LOUISVILLE, KY (WAVE) - Higher interest rates, lost benefits like Social Security and Medicare. Those are some of the fears which are rising as the clock ticks to Tuesday's deadline. The debate over how to fix the problem has some people taking to the streets in protest.
Friday morning, we caught up with protesters in downtown Louisville who were literally screaming for lawmakers to get something done. Some people told us they were simply fed up with the government's handling of the debt ceiling debate.
Tending to her gardens, 70-year-old Minnie Gorin said she and her husband have called their house off New Cut Road home for years. Both Gorin and her husband draw Social Security and she said they depend on those checks.
Social Security makes up three-quarters of her income and helps make sure she has a home. That's why you can bet the debt debate is on her mind.
"We need to stop the insanity in Washington, D.C." said Gorin.
What has Gorin worried is what will happen if lawmakers don't reach a deal by August 2.
"We could all end up in a homeless shelter," Gorin said as she paused watering her sprouting vegetation.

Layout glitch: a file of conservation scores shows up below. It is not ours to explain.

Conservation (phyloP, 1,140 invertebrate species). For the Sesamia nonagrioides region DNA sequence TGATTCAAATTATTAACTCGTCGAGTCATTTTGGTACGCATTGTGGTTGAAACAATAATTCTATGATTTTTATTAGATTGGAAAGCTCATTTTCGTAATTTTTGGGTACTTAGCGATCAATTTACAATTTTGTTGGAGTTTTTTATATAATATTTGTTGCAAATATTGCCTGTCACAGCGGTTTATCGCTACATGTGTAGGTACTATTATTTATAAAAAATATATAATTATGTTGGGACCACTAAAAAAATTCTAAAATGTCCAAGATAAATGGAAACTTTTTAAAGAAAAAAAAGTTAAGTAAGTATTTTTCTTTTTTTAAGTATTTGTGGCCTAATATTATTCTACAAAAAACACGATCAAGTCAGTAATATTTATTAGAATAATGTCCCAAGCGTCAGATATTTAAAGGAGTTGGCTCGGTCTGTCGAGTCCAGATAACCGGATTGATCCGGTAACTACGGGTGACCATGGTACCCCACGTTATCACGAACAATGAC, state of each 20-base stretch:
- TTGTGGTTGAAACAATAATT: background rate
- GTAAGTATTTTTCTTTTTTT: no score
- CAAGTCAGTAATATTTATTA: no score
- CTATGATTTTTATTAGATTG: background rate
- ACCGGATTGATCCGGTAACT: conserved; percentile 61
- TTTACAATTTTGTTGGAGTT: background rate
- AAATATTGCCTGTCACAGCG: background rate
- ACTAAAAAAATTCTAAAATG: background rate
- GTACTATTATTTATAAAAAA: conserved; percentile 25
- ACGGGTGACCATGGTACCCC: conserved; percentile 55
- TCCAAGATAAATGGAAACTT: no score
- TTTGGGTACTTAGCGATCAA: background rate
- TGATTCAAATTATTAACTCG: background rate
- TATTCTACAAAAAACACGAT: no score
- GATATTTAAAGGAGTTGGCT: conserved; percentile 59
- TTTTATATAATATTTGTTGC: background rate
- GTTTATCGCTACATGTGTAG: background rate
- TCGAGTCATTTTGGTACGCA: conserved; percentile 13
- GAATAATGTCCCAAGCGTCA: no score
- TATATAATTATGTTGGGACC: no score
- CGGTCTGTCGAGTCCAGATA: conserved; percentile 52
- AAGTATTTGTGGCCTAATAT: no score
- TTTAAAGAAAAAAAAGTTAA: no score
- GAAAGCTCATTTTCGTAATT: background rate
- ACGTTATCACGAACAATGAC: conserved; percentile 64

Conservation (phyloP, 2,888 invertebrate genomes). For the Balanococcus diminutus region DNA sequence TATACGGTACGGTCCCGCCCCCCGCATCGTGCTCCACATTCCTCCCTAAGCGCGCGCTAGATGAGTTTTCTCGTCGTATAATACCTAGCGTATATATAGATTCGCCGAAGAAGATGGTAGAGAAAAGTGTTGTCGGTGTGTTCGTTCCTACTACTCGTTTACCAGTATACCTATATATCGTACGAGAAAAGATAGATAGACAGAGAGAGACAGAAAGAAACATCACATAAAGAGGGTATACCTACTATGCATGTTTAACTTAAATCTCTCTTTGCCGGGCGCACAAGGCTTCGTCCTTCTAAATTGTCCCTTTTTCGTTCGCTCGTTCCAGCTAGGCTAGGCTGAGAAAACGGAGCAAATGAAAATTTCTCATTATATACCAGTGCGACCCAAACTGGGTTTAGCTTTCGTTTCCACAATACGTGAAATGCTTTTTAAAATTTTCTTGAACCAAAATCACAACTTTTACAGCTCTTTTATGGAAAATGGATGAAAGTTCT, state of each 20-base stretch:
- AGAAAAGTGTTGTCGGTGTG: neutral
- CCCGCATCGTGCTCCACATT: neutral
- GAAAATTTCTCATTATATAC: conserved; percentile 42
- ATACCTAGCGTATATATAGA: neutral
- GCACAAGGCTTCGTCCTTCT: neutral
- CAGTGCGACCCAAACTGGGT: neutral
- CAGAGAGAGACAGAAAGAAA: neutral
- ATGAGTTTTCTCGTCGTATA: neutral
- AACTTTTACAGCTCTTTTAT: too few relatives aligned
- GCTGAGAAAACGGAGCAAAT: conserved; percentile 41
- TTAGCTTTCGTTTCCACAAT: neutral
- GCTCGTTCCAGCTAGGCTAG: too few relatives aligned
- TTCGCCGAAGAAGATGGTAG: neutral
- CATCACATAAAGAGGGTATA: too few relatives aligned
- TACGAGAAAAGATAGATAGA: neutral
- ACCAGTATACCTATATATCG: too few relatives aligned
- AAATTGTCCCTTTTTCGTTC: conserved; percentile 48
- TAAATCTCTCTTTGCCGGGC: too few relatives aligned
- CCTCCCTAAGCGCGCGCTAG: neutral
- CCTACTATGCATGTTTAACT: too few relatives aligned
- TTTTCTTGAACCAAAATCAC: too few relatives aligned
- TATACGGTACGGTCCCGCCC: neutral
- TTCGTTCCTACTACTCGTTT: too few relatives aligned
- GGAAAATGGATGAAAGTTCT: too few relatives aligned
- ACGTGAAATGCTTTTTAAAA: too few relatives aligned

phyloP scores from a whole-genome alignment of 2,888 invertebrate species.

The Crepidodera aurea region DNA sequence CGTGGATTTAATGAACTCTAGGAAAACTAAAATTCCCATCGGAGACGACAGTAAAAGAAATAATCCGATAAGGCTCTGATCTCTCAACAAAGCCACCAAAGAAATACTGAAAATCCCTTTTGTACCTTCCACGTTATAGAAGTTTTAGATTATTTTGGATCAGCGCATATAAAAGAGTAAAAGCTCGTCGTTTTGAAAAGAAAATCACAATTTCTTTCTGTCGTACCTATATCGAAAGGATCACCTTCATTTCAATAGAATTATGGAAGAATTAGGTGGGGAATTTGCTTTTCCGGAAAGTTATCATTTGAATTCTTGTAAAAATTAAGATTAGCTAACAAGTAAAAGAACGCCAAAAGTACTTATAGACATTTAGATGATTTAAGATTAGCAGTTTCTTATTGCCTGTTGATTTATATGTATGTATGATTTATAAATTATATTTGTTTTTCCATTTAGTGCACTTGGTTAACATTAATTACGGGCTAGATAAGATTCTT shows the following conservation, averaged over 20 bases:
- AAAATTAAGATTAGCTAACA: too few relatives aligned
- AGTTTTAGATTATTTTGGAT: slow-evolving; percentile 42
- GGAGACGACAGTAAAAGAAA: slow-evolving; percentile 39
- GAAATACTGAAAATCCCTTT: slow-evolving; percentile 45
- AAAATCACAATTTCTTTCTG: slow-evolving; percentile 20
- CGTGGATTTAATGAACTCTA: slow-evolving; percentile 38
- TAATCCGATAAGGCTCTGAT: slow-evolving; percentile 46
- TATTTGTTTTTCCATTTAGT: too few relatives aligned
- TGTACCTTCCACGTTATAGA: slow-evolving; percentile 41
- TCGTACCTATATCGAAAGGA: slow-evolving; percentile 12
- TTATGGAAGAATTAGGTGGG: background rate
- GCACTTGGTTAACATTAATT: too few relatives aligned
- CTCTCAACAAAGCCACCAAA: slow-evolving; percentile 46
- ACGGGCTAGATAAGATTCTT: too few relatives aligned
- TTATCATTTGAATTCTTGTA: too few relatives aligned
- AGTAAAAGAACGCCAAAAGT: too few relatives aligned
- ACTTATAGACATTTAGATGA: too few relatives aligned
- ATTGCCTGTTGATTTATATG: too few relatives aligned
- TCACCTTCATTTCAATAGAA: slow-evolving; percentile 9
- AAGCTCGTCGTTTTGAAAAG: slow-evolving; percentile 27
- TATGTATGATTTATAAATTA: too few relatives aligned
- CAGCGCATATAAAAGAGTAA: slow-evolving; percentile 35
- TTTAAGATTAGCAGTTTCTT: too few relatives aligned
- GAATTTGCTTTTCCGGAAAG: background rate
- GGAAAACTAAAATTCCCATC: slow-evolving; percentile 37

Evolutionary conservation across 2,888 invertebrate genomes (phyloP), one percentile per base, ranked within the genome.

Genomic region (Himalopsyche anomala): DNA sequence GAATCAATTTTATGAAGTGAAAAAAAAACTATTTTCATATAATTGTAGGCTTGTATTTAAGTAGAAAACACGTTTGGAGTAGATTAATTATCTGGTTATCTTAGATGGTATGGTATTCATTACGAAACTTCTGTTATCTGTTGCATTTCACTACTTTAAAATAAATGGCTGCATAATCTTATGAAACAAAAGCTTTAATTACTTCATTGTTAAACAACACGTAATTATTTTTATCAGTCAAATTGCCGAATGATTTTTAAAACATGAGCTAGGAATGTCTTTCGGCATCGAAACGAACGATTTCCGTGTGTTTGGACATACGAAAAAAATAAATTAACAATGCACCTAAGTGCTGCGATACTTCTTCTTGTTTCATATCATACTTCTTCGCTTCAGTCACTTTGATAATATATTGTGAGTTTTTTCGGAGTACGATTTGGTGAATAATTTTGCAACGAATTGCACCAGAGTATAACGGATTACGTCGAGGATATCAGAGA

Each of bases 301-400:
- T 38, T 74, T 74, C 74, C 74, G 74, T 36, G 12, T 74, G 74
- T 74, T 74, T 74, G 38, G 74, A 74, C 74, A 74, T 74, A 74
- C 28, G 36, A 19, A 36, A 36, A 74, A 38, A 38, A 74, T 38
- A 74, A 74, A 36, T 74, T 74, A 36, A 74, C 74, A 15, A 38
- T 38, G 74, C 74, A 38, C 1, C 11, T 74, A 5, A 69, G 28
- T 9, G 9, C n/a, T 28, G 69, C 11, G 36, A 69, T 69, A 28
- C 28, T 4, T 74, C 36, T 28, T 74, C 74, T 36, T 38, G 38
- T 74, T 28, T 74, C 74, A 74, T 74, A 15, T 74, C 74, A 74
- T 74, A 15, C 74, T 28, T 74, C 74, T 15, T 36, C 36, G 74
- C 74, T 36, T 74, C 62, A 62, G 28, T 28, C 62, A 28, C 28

That's why Gorin joined dozens of others as they protested the government's handling of the situation.
Virginia Jordan was also part of the protest. The 31-year-old from New Albany said she worries about the big picture, plus what the debate means for her student loans.
"I have a lot of fear about the effect on our economy," said Jordan. "I think we could be looking at even worse economic collapse and we're trying to find employment and I have student loans. I think everyone's going to be affected if we don't pass the debt ceiling."
Jordan said Congress needs to come to an agreement that is not tied to every other issue on their agendas.
"They just need to get this debt ceiling issue dealt with," she said.
It's a statement even some lawmakers would agree with.
"Lawmakers should be working a solution to this crisis, not a blocking strategy," Sen. Mitch McConnell (R-KY), the Senate minority leader. "Our Democrat friends here in the Senate have offered no solutions to this crisis that could pass either chamber."
Rep. John Yarmuth (D-KY 3rd) released a statement Friday saying, "It's clear constituents want shared sacrifice so they can protect their Social Security and Medicare."
Yarmuth said House Speaker John Boehner's plan spares the wealthy. Gorin said she has her own solution.
"The government needs to extend their debt limit so they can borrow enough money to pay their bills and create some jobs."